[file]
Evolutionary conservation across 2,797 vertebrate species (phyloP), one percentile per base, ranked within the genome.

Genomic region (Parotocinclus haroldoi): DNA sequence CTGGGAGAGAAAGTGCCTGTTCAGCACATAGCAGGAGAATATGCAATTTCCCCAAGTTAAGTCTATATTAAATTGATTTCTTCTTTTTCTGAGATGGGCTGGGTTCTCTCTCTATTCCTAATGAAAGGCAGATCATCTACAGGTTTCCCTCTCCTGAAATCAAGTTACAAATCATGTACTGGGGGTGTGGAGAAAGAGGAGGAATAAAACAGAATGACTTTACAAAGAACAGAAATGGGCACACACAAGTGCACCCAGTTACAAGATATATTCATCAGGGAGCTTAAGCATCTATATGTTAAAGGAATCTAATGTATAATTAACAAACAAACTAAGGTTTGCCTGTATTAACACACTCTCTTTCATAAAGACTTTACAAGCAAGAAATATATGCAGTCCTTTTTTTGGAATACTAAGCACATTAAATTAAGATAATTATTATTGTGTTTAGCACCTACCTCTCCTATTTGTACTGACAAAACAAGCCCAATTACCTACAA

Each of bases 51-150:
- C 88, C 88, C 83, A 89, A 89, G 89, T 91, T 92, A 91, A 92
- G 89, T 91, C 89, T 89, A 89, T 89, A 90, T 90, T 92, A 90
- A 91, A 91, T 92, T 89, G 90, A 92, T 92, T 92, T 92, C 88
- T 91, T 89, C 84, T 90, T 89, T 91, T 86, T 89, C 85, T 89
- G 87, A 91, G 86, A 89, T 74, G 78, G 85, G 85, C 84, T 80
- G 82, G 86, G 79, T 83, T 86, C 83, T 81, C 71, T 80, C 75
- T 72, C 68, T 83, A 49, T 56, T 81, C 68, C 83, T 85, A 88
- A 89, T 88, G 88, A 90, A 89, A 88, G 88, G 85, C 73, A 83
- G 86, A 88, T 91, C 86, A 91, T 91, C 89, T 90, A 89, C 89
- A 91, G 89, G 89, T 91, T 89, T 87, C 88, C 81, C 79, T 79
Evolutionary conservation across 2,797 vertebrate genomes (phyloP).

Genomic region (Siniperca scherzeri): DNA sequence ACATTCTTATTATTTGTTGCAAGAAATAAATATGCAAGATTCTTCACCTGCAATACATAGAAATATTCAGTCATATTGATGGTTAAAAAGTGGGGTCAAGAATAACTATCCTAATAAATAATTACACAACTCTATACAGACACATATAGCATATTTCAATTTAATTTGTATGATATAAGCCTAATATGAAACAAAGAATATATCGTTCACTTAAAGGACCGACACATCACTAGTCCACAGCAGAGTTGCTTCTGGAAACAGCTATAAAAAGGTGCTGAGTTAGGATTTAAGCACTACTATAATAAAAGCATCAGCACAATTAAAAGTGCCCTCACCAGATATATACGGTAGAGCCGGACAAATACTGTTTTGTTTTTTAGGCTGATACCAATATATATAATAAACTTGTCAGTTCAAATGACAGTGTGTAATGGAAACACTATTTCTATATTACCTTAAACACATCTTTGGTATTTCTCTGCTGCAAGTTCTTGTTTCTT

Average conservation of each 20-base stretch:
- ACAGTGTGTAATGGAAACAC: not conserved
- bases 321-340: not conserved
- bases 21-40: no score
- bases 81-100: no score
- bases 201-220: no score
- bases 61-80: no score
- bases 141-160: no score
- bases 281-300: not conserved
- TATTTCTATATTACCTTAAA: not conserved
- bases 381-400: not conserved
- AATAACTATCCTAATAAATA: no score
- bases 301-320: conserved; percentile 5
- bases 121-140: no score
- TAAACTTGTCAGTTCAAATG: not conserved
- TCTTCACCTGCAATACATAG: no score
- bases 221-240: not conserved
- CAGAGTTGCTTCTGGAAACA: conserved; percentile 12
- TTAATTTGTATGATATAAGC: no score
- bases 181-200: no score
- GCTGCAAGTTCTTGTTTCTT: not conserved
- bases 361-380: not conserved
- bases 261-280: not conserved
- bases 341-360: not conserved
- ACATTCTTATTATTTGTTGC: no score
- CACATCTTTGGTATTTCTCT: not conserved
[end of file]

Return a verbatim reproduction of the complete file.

Evolutionary conservation across 2,797 vertebrate species (phyloP), one percentile per base, ranked within the genome.

Genomic region (Parotocinclus haroldoi): DNA sequence CTGGGAGAGAAAGTGCCTGTTCAGCACATAGCAGGAGAATATGCAATTTCCCCAAGTTAAGTCTATATTAAATTGATTTCTTCTTTTTCTGAGATGGGCTGGGTTCTCTCTCTATTCCTAATGAAAGGCAGATCATCTACAGGTTTCCCTCTCCTGAAATCAAGTTACAAATCATGTACTGGGGGTGTGGAGAAAGAGGAGGAATAAAACAGAATGACTTTACAAAGAACAGAAATGGGCACACACAAGTGCACCCAGTTACAAGATATATTCATCAGGGAGCTTAAGCATCTATATGTTAAAGGAATCTAATGTATAATTAACAAACAAACTAAGGTTTGCCTGTATTAACACACTCTCTTTCATAAAGACTTTACAAGCAAGAAATATATGCAGTCCTTTTTTTGGAATACTAAGCACATTAAATTAAGATAATTATTATTGTGTTTAGCACCTACCTCTCCTATTTGTACTGACAAAACAAGCCCAATTACCTACAA

Each of bases 51-150:
- C 88, C 88, C 83, A 89, A 89, G 89, T 91, T 92, A 91, A 92
- G 89, T 91, C 89, T 89, A 89, T 89, A 90, T 90, T 92, A 90
- A 91, A 91, T 92, T 89, G 90, A 92, T 92, T 92, T 92, C 88
- T 91, T 89, C 84, T 90, T 89, T 91, T 86, T 89, C 85, T 89
- G 87, A 91, G 86, A 89, T 74, G 78, G 85, G 85, C 84, T 80
- G 82, G 86, G 79, T 83, T 86, C 83, T 81, C 71, T 80, C 75
- T 72, C 68, T 83, A 49, T 56, T 81, C 68, C 83, T 85, A 88
- A 89, T 88, G 88, A 90, A 89, A 88, G 88, G 85, C 73, A 83
- G 86, A 88, T 91, C 86, A 91, T 91, C 89, T 90, A 89, C 89
- A 91, G 89, G 89, T 91, T 89, T 87, C 88, C 81, C 79, T 79
Evolutionary conservation across 2,797 vertebrate genomes (phyloP).

Genomic region (Siniperca scherzeri): DNA sequence ACATTCTTATTATTTGTTGCAAGAAATAAATATGCAAGATTCTTCACCTGCAATACATAGAAATATTCAGTCATATTGATGGTTAAAAAGTGGGGTCAAGAATAACTATCCTAATAAATAATTACACAACTCTATACAGACACATATAGCATATTTCAATTTAATTTGTATGATATAAGCCTAATATGAAACAAAGAATATATCGTTCACTTAAAGGACCGACACATCACTAGTCCACAGCAGAGTTGCTTCTGGAAACAGCTATAAAAAGGTGCTGAGTTAGGATTTAAGCACTACTATAATAAAAGCATCAGCACAATTAAAAGTGCCCTCACCAGATATATACGGTAGAGCCGGACAAATACTGTTTTGTTTTTTAGGCTGATACCAATATATATAATAAACTTGTCAGTTCAAATGACAGTGTGTAATGGAAACACTATTTCTATATTACCTTAAACACATCTTTGGTATTTCTCTGCTGCAAGTTCTTGTTTCTT

Average conservation of each 20-base stretch:
- ACAGTGTGTAATGGAAACAC: not conserved
- bases 321-340: not conserved
- bases 21-40: no score
- bases 81-100: no score
- bases 201-220: no score
- bases 61-80: no score
- bases 141-160: no score
- bases 281-300: not conserved
- TATTTCTATATTACCTTAAA: not conserved
- bases 381-400: not conserved
- AATAACTATCCTAATAAATA: no score
- bases 301-320: conserved; percentile 5
- bases 121-140: no score
- TAAACTTGTCAGTTCAAATG: not conserved
- TCTTCACCTGCAATACATAG: no score
- bases 221-240: not conserved
- CAGAGTTGCTTCTGGAAACA: conserved; percentile 12
- TTAATTTGTATGATATAAGC: no score
- bases 181-200: no score
- GCTGCAAGTTCTTGTTTCTT: not conserved
- bases 361-380: not conserved
- bases 261-280: not conserved
- bases 341-360: not conserved
- ACATTCTTATTATTTGTTGC: no score
- CACATCTTTGGTATTTCTCT: not conserved